How to Make Better Decisions
Last month I wrote about a self-coaching technique you can use to identify and overcome personal biases so that you can make better decisions. Human nature makes all but the most hyper-rational among us poor decision-makers. This exercise will help you take a more rigorous approach to navigating dilemmas so you can reliably identify what is important and choose the best course of action. You can read it here.
Last year I regularly wrote about personal finance and investing in this newsletter. It was never my intention to do so, but the market conditions caused by the economic shutdowns due to the Coronavirus created a few investment opportunities that meant the markets were very much on my mind.
I thought it might be useful to start this year with a short, basic primer on how to start building wealth from scratch. Here are some pointers for anyone at the beginning of their journey or who wants to build a nest egg:
Don’t try to save and pay off debt at the same time. Pay off any high-interest debt before you start saving; it will save you money in the long-run. If you have a debt that incurs 10% annual interest, paying that off immediately gives you a guaranteed 10% yield, risk-free. If you have an outstanding credit card balance you can’t pay off immediately, get a second card that offers you a 0% APR deal. Transfer the balance from your original card to it so you are not paying interest on the debt.
Once your debts are cleared, the best next steps to take are:
Set up a direct debit to automatically transfer 5-10% of your paycheck into a separate savings account from the current account you use for day-to-day expenses. Out of sight, out of mind is a good rule of thumb for managing your money. 5-10% is a small enough amount that you won’t miss it, which makes it a painless way to save, but transfer more if you can afford it to build your savings as quickly as possible. Don’t carry the card for this account about with you. That way, you won’t be able to spend your savings and can let them accumulate.
Invest your savings. This is the key to wealth-building. There are lots of different investments you can make. I’m not qualified to tell you where should put your money, so I won’t. Different assets suit different people depending on their timing, goals, circumstances, and appetite for risk. It is up to you to do your research and work out where the best place to put your money is. Personally, I like the stock market. I invest for the long-term, and historically it returns ~ 7% annually. Plus, I enjoy playing the game. I don’t follow the news, but following the markets keeps me in touch with the trends happening in the world.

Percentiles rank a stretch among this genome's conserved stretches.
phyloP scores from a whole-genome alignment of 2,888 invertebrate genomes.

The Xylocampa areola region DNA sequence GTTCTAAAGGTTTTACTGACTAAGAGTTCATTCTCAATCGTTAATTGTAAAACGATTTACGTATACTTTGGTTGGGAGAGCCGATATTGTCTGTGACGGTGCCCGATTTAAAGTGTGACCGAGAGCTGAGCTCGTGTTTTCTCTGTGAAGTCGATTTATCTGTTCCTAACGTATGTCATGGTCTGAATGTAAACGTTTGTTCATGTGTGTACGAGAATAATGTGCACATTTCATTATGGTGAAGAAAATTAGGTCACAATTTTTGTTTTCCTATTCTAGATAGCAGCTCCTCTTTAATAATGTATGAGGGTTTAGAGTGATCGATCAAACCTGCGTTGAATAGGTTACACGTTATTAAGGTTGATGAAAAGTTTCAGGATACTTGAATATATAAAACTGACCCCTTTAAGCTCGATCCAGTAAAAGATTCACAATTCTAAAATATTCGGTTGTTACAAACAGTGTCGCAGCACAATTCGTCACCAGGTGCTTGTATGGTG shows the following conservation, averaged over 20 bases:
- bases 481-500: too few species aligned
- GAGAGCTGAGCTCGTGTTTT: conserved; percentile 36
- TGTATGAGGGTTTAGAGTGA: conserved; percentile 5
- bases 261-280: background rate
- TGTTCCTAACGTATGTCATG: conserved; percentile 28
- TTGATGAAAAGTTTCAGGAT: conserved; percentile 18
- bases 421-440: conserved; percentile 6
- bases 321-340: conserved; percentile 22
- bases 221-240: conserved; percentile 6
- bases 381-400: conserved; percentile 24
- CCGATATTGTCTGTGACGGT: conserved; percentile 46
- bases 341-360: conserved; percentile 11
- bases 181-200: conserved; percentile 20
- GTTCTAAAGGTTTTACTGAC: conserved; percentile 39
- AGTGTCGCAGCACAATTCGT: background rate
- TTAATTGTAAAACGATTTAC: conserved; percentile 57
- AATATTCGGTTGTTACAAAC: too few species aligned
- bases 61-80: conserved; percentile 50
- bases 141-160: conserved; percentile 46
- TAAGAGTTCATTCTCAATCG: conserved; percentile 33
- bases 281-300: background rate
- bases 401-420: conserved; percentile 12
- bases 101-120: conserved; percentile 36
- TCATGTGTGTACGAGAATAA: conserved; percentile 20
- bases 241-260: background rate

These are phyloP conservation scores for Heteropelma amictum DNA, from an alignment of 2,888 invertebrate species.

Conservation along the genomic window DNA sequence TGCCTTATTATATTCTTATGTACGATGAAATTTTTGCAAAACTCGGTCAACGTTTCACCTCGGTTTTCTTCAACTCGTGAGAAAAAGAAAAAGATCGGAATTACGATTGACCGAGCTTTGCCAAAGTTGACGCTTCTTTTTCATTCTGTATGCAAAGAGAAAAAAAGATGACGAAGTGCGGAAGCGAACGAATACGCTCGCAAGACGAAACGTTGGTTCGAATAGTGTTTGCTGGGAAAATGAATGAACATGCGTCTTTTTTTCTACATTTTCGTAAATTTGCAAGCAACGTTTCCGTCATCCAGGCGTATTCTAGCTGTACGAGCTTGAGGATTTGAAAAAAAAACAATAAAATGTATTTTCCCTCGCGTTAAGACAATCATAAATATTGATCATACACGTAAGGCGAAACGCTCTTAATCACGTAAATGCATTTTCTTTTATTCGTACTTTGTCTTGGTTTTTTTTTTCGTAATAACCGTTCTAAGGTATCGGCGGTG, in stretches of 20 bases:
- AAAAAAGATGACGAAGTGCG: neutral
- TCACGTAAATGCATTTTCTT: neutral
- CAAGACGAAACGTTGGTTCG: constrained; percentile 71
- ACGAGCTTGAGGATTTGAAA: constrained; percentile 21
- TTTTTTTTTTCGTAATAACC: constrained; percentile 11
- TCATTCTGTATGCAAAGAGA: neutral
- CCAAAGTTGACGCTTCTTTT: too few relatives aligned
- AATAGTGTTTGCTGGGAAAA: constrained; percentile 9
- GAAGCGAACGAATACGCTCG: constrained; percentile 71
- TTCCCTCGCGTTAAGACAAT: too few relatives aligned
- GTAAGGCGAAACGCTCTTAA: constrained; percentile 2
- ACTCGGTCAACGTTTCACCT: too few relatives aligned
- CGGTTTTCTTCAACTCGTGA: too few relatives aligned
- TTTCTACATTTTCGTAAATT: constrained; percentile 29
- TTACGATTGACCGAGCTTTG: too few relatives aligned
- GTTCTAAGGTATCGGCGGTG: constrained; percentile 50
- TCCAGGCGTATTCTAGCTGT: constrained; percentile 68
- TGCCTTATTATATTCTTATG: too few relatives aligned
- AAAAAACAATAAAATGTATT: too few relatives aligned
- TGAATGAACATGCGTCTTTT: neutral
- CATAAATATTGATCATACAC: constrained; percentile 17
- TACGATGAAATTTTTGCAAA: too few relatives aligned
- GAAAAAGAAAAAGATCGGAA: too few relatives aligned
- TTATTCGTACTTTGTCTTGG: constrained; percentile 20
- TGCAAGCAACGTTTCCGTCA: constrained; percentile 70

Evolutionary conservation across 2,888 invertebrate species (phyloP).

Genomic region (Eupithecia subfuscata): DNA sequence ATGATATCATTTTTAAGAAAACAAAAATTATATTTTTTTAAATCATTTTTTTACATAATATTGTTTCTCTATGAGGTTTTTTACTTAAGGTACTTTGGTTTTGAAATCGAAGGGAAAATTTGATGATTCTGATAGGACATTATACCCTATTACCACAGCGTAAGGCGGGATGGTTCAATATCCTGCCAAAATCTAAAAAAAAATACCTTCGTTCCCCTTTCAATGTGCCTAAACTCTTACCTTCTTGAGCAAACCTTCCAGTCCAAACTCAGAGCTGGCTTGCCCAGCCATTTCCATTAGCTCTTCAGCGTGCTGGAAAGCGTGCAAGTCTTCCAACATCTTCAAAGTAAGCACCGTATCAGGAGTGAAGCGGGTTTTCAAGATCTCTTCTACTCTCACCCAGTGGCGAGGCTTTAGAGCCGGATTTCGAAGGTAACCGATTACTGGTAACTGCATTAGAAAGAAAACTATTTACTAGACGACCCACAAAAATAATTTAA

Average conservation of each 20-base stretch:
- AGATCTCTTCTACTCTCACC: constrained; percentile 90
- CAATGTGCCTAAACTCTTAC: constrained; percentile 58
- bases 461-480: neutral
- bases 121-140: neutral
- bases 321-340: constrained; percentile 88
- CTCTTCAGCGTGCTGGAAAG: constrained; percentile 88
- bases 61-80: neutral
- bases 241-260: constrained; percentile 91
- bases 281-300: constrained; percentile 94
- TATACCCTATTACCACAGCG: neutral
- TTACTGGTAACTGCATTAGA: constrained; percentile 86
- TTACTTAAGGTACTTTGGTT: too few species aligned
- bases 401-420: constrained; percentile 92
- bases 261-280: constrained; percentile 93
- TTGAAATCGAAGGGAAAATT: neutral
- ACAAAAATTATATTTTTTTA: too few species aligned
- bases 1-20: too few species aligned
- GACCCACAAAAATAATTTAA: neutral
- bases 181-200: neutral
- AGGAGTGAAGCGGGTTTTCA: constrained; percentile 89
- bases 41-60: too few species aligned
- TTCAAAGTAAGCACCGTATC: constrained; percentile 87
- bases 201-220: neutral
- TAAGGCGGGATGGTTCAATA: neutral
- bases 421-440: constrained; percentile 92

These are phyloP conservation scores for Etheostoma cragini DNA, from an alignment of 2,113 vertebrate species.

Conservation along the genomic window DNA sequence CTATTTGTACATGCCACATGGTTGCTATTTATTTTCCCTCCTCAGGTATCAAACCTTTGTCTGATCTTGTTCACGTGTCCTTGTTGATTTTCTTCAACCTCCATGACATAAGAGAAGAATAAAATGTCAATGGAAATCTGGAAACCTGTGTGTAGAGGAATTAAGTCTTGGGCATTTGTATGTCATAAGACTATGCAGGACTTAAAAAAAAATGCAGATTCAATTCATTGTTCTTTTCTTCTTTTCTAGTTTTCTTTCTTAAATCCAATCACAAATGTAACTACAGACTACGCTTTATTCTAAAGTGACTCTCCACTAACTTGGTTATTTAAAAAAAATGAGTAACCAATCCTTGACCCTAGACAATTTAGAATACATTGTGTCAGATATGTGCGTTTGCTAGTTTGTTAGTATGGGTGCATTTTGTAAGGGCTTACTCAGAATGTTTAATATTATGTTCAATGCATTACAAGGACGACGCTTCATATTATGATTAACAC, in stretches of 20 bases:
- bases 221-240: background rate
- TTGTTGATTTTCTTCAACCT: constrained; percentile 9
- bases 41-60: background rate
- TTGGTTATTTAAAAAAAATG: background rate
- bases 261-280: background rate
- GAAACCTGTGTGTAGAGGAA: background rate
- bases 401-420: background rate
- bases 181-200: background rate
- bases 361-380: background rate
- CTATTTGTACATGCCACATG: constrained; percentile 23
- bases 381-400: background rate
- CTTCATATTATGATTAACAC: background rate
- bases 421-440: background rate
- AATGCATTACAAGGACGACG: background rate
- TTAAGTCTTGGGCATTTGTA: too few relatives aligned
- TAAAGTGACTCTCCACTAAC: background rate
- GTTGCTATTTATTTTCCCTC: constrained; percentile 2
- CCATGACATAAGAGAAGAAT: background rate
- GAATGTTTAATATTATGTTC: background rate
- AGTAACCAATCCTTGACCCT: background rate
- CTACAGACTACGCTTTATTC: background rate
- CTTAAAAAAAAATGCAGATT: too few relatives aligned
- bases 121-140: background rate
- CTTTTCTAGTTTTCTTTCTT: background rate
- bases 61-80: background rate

The earlier you invest your money, the better. This is because investments allow you to benefit from compounding returns that accumulate over time. If that historical 7% stock market trend continues, every £1 you invest in the stock market at 30 will be worth £14 when you’re 65. But every £1 you invest at 25 would be worth £22 at 65, so starting to invest five years earlier can make a big difference. Such is the power of compound interest, which Albert Einstein called the eighth wonder of the world.
And the golden rule: Spend less than you earn so you can build a cash cushion to cover unexpected expenses and avoid accumulating debts.
Book of the month: Essentialism
Essentialism is all about focusing on what is truly important then ruthlessly de-prioritising everything else so you can make your highest contribution towards the things that really matter. The underlying principle of essentialism is “less but better.” In this book, Greg McKeown lays out a lifestyle manifesto for eliminating distractions and unimportant demands, not to get more things done but to get the right things done. He outlines practical ways to do this in your personal and professional life, and offers guiding principles to help the reader build a mental framework for approaching their life with an essentialist mindset.
This is a fantastic, easy to read book that takes a different approach to typical productivity advice. Rather than teaching you how to do more, it can help you accomplish what really matters by doing less instead. It reminds me a lot of James Clear’s Atomic Habits. Both books complement one another well, and reading them back to back might allow you to get more out of both titles.
If you find yourself stretched thinly by too many competing demands, or you struggle to find time to make progress on the things you really care about, I dare say this book is essential reading.
If you are looking for further suggestions for your 2021 reading list, I recently updated my book reviews page with some new recommendations. You can browse them here.
In keeping with my 2021 theme of focus, I have been musing on this quote:
“If I had more time, I would have written a shorter letter.”
It has been attributed to many people over the years, most famously – and probably apocryphally – to Mark Twain. There is no linear relationship between effort and output. Quality is much harder to consistently achieve than quantity. Indeed, the process of removing unnecessary clutter and refining something so it can serve its intended purpose as elegantly as possible is some of the most challenging work of all.
Until next month,